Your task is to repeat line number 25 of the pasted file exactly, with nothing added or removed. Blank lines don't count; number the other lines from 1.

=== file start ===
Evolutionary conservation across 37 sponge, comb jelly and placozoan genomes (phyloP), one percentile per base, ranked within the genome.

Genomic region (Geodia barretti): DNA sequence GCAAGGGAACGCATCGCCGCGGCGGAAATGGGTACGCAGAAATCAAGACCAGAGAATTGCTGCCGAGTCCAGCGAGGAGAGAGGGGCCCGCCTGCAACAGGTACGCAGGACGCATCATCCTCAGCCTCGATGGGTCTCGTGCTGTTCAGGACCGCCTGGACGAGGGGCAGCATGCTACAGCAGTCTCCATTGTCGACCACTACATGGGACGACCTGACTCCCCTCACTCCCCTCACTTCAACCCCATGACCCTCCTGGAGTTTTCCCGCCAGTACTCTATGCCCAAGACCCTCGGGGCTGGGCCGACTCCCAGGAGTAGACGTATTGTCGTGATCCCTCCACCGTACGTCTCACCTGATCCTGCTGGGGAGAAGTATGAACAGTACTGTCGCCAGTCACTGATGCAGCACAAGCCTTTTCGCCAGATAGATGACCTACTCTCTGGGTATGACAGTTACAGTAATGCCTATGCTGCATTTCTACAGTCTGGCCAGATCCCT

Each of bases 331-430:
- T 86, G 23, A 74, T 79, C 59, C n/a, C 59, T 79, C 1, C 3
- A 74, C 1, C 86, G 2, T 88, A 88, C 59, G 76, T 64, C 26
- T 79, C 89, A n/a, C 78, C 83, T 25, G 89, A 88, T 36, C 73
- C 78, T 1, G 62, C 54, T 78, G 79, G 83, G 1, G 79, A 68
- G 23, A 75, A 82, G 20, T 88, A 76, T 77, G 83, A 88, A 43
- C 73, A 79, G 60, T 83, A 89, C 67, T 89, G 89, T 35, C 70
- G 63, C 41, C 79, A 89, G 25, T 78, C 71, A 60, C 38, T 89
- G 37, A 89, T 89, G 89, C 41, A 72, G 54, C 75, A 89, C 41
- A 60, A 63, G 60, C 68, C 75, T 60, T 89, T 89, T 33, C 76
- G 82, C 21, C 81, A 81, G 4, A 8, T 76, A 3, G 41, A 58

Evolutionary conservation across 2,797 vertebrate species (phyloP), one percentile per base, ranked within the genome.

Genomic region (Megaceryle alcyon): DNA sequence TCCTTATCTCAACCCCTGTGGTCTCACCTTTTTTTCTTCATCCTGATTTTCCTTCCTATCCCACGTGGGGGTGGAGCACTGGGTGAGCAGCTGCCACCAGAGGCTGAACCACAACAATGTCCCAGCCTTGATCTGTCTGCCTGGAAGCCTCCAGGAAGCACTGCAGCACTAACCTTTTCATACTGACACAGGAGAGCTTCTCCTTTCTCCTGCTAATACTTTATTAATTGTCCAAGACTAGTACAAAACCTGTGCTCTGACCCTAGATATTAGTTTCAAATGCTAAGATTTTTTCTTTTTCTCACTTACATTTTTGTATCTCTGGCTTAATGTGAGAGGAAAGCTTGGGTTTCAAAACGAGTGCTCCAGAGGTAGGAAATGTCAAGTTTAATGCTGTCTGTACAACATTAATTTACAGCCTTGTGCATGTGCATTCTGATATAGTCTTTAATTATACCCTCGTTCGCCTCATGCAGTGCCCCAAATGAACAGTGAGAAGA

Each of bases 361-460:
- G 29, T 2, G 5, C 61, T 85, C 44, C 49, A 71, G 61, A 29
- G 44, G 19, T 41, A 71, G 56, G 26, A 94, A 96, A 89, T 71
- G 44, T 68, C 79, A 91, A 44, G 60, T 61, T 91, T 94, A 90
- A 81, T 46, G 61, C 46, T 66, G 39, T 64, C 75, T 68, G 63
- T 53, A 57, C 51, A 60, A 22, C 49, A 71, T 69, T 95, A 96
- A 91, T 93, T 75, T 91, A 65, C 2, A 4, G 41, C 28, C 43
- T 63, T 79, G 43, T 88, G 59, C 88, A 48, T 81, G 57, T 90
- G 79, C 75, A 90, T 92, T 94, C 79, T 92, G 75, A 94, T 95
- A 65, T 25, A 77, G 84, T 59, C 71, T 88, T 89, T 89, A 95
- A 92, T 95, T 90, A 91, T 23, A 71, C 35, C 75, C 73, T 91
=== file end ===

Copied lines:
- A 65, T 25, A 77, G 84, T 59, C 71, T 88, T 89, T 89, A 95